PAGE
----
Thursday, March 1, 2012

Just Another Review of The Great Dictator

Not comedies I like
I’m pretty particular about the comedies I enjoy.  Apatow is okay, I guess, but not my cup of tea.  The Farlley Brothers are the worst, for my taste.  Jim Carrey is occasionally good, but usually he just looks like he’s trying too hard.  And I don’t find impressions funny at all.

I do love the Marx Brothers and especially their film Duck Soup.   Yes, it is over the top silly, but the lines hit my funny bone and Harpo is always brilliant.  I especially like the none-too-subtle digs at the war mindset, especially at the beginning of WWI.

If someone had said, “What would you think about Charlie Chaplin making a remake of Duck Soup, as a talkie, not a silent, setting it at the beginning of WWII, playing an imitation of Hitler, and throwing in a healthy dose of holocaust?  Think that would be funny?”  Honestly, it sounds like the worst film ever.
And yet… somehow… after watching this very film, I have to put it alongside the greatest of Chaplin’s films.  Rarely have I laughed so often at a film.  And even though we don’t have The Little Tramp (perhaps only a semblance of that character), it is still that combination of poignient, funny and sweet that works so well in Chaplin’s other films.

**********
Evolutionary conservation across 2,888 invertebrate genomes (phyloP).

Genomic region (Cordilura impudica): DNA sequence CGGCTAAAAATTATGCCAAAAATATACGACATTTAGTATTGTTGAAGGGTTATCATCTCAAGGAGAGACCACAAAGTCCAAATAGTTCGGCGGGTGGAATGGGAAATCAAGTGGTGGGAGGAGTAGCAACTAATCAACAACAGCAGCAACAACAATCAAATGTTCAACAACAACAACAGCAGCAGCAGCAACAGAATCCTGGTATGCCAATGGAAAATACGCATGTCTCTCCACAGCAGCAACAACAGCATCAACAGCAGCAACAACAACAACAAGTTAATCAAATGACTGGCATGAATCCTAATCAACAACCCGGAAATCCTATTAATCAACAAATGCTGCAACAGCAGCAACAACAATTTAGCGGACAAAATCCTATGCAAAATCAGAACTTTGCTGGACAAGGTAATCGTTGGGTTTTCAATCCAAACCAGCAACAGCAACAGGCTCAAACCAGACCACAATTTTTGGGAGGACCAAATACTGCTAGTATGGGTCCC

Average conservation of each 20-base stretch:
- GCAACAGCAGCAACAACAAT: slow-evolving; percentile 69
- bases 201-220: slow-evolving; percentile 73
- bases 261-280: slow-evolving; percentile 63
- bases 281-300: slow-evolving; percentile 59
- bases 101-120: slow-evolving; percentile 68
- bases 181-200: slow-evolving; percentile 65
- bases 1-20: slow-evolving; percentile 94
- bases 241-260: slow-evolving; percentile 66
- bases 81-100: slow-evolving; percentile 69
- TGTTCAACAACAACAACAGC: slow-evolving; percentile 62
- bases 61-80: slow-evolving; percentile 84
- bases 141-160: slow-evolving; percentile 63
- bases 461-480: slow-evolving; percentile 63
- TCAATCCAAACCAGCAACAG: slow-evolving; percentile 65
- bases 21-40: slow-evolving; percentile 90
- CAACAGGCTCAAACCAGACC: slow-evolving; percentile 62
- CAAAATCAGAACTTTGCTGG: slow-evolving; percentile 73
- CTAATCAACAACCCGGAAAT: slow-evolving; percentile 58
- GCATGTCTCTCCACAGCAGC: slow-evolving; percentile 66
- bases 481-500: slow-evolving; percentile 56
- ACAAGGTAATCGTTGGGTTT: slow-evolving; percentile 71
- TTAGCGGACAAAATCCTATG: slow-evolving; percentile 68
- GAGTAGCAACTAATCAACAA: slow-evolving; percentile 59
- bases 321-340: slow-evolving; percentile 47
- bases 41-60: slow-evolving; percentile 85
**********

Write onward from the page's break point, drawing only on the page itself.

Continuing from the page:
What Chaplin does with Hitler is not imitate him so much as re-imagine him as an easily misguided dictator, who only speaks German-speak when angry or in public speaking.  Chaplin, in his dual-role, is at his most brilliant, and shines in every scene.   And please, if you haven’t seen the film but heard it as some kind of prince-and-pauper story, the film is nothing like that.  The two characters don’t converge until the very end of the film.

Chaplin uses audio to the full extent.  This being his first talkie, he uses it like a novelty, something to take advantage of rather than an assumed aspect of film.  There are moments in which the scene continues all in audio, without any visual movement.  And he clearly worked hard at his vocals, and uses his voice to full effect.   What a comedic genius.  Whatever he focused his mind on, he could turn into brilliant humor.

Why should you watch this film, made before the United States entered into WWII?   Because it is comedic gold, but also because the final speech, which is going viral on YouTube and Facebook, is all the better for seeing the context in which it was originally placed.

1 comment:

  1. The movie is great. And the final speech is even grater and still actual.